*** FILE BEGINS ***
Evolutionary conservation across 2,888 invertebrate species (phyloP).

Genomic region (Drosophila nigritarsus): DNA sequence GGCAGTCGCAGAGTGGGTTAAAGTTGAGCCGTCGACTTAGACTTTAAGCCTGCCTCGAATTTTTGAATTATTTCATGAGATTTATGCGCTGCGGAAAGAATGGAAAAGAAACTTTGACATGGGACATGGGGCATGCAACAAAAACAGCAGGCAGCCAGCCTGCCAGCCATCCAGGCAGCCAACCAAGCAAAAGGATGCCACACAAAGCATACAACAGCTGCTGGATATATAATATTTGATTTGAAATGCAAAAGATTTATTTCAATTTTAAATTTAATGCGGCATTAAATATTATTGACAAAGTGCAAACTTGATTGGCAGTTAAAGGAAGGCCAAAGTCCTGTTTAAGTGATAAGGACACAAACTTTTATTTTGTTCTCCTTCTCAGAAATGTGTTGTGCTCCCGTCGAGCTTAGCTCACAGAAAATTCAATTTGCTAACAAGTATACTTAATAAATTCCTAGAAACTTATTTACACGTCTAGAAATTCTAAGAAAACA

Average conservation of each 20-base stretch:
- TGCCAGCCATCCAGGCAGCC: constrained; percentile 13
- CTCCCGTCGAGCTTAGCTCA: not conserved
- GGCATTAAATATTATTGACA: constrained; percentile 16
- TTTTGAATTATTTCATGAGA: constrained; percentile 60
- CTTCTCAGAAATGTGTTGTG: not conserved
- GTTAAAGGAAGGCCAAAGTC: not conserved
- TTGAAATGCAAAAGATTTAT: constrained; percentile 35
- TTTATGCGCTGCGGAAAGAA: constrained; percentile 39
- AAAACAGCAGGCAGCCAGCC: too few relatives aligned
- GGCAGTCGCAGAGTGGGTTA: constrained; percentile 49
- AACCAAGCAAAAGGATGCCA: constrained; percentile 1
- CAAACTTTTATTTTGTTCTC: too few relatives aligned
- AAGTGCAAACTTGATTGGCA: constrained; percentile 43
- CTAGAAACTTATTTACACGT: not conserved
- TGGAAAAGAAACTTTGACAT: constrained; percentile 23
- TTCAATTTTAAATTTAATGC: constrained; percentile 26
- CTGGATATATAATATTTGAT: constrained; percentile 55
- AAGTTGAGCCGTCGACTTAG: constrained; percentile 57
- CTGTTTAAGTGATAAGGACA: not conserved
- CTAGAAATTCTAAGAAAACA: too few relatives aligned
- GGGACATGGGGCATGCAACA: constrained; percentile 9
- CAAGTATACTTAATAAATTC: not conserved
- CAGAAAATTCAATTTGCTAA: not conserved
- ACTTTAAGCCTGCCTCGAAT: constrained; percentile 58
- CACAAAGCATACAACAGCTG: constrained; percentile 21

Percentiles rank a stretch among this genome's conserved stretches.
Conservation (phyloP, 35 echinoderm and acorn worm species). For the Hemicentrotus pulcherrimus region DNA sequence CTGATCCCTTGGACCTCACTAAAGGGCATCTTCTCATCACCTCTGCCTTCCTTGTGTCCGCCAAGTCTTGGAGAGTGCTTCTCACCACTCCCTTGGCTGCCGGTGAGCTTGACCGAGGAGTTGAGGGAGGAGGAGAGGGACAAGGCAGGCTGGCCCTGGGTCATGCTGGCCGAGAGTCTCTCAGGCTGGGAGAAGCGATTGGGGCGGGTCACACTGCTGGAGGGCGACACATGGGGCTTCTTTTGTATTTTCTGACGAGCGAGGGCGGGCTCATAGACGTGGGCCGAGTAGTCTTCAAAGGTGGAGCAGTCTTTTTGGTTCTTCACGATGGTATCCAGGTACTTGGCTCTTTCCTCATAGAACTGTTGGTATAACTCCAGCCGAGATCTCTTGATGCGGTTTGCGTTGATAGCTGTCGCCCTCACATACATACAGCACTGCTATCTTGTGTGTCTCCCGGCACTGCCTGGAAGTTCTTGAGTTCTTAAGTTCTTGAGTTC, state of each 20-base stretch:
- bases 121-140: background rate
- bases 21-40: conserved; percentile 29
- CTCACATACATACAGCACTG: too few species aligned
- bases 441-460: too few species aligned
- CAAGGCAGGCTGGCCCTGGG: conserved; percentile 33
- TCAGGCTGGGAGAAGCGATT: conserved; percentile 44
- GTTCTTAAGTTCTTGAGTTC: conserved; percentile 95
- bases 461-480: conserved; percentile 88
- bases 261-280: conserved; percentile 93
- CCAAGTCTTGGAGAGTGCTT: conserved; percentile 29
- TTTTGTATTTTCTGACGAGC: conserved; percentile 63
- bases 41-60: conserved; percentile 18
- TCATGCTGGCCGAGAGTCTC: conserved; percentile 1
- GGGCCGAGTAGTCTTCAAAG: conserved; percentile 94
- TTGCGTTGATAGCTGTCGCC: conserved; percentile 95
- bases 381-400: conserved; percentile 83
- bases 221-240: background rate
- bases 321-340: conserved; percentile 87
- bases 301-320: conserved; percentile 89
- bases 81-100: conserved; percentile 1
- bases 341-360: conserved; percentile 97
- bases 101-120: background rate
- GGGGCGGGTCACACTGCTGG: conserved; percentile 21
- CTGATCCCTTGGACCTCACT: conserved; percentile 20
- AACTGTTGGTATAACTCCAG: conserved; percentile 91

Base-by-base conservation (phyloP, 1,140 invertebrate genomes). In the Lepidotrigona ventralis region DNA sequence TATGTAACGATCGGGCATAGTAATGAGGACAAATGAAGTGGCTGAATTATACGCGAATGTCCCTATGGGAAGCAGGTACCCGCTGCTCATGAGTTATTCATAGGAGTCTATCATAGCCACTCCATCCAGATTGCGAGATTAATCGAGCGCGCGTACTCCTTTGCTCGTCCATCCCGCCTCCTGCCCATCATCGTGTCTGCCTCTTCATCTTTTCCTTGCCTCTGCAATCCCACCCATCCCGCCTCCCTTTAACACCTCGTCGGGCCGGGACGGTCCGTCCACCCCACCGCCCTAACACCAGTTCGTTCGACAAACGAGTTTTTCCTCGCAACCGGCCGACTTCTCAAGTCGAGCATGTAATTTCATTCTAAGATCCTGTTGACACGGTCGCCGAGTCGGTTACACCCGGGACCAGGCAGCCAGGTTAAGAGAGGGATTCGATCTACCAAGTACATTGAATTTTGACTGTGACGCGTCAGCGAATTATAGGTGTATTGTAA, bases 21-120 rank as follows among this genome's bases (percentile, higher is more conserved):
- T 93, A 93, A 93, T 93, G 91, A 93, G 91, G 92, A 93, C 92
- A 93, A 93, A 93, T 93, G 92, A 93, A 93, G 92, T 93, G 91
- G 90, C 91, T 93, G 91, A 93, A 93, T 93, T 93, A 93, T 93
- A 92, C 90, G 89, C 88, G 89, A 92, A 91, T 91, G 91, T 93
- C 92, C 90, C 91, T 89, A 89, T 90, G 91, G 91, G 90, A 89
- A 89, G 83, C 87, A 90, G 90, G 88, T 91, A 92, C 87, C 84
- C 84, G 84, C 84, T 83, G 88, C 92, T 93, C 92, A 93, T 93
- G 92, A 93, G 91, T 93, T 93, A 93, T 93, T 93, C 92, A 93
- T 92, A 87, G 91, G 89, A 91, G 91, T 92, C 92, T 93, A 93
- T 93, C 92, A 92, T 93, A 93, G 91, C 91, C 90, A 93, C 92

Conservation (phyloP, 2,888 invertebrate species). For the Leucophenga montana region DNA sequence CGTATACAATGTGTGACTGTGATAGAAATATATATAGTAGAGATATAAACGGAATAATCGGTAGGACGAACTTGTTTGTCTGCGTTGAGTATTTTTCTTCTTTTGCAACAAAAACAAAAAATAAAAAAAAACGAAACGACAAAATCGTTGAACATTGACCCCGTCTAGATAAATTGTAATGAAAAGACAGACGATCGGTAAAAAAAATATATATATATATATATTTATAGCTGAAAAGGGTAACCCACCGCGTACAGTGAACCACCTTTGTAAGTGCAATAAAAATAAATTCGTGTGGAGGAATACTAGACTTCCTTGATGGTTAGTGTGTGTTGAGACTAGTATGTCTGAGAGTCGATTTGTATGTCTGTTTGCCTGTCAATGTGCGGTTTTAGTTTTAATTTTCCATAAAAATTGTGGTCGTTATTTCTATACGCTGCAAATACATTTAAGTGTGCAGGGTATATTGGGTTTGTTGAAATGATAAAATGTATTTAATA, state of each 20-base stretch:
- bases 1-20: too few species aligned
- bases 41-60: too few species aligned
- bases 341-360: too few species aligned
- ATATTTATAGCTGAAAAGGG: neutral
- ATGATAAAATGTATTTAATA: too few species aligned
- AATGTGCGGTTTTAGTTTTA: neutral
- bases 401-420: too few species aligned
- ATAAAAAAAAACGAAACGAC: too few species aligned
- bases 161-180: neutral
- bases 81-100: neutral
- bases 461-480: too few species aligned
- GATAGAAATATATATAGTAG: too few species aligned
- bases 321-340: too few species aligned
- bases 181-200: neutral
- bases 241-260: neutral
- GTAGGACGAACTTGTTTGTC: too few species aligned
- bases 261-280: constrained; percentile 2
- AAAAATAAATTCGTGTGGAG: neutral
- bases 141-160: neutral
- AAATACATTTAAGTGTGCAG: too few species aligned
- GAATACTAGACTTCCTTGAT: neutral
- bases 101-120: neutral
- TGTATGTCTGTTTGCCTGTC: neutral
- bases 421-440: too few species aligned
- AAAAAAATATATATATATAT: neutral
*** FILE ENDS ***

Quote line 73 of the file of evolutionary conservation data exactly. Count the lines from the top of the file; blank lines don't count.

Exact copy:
- AATGTGCGGTTTTAGTTTTA: neutral